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6 Steps To Define Your Resource Planning Strategy (Infographic)

This infographic shows important project failure statistics. 75% of IT project leaders believe their projects are “doomed from the start”. 70% of companies report having at least one failed project in the last year. 64% of projects meet their goals. Before we go on, it’s important to know that there is absolutely no reason to put in millions of dollars just to end up a failing project. With proper tools for resource planning and project planning, you can eliminate the 17% of large IT projects going so badly that they threaten the existence of the company.


As discussed in the the previous post of the limitations of spreadsheets, here we will illustrate how resource planning solves those problems and how to use these solutions to your resource planning strategy. Taking an example element from each category, When a leader plans, the strategic move is to understand that plans change and to prepare for it the best way possible.

Step 1: Utility


The date picker feature allows you to save time when selecting a time frame. In Excel, you are wrestling with cells, having to format data type, having to cut and paste and work your way around merged cells. This is an excellent example of the great things that Excel can achieve, but because it’s meant for too many purposes, the process is much longer than necessary. With an intuitive date picker as shown above, where you literally only click twice to achieve your goal (right after the start date is selected, the calendar for the end date pops up intuitively). Also paired with a flexible timeline in which you can zoom in and out of a time period, you are looking at an accumulation of hours saved in your resource planning efforts.

Step 2: Collaboration


These views tabs bear a resemblance to browser tabs and this is because it is meant to provide similar convenience as well. Remember sheets? Well, there is no longer a need to copy and past the entire sheet, go through tedious customisation changes to view your data from another point of view. With these views tabs, you can utilise custom data fields to have your resource data listed in multiple ways. In the screenshot above, the same set of data is sorted by location, sorted by roles, sorted by projects, unsorted, meaning all resources are shown and you have a report view as well. The combination of views is endless, and so is your convenience.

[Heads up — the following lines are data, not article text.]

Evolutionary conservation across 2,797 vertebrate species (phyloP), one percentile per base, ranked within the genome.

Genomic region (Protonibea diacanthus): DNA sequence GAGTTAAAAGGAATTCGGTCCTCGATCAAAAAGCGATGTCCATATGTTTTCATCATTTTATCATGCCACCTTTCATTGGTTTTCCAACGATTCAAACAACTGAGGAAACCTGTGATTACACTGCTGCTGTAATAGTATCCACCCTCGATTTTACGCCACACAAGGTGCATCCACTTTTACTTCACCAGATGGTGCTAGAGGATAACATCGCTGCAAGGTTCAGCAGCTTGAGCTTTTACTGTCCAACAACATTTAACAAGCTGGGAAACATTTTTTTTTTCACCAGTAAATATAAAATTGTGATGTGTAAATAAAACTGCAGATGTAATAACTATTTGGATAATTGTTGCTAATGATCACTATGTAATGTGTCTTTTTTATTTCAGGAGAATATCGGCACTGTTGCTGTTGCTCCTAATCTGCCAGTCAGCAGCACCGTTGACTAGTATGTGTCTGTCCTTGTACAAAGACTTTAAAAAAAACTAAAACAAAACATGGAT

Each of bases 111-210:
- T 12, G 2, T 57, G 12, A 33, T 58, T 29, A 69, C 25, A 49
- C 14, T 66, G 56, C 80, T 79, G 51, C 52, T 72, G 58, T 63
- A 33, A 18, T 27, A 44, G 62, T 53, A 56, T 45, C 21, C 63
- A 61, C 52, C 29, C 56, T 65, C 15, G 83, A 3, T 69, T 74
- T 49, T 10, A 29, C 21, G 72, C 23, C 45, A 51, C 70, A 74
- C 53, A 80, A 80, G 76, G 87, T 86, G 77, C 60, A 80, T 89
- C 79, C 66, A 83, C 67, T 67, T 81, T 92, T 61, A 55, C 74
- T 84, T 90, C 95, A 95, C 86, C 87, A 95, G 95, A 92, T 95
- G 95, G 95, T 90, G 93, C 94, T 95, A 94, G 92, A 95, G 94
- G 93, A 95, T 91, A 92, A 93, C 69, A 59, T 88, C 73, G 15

Step 3: Accessibility


Have you ever tried viewing an Excel sheet on mobile? What about editing data on a tablet? We’re all grateful for the invention of touch screen, but mini spreadsheets cells and touchscreen just don’t quite go together. Let’s not even get started on the nightmare of trying to file-share a spreadsheet. The solution for instant accessibility on the go is to utilise the technology that you are already using for your daily live - Google Calendar. Once Roger in the screenshot above syncs all his tasks to his Google Calendar, he is able to access his plans from his mobile or tablet calendar app, even without internet connection. While it’s not exactly Google Calendar Gantt chart, it is the easiest way to have your work plans reachable in your pocket.

Step 4: Export


We need our data for various of purposes. For a client meeting, we don’t want to end up sharing our entire clientele data. For a board meeting, we want to present the important numbers instead of Bill’s social security number. While Excel allows you to save your data in many file formats, you are not able to extract the data that you need without having to do it manually. But with an intuitive resource planning software, you are looking at simple drag and drop of the type of data for your report. Now all you have to do is to give yourself a pat on the back for all the time that you have saved from not customising reports the stone age way.

Step 5: Security


When you are using spreadsheets, you are vulnerable to a whole list of possibility of losing your data. On top of corrupted files and viruses, you are also looking at the potential loss of your devices, which may lead to unbacked-up files being lost as well. Having your data on the cloud is more than just convenience, but it is also addressing the security issue. As seen in the screenshot, the very same green lock appearing in bank websites and government websites means that you have a secure connection. Having a secure connection also means that the site’s certificate is valid and its identity has been verified by a trusted third party. You can be sure that you don’t have to worry about data theft.


Step 6: Costs


For businesses, Microsoft charges a sum for per user per month regardless of usage. At Ganttic, the cheapest plan we offer is free. A free resource planning software, anyone? You can have an unlimited number of team members using the plan, have an unlimited amount of projects, reports, views and tasks. As long as you are only planning ten or less resources, your plan is free forever. This is to support small and medium businesses and only charge for what you use. When your business starts to grow and you need to upgrade, the price that you have to pay for Ganttic is way less than what you have to pay for Microsoft Office for resource planning.

To start executing the 6-step resource planning strategies from this post, sign up with Ganttic here and try it out for free for 14-days.

Author: Patricia Goh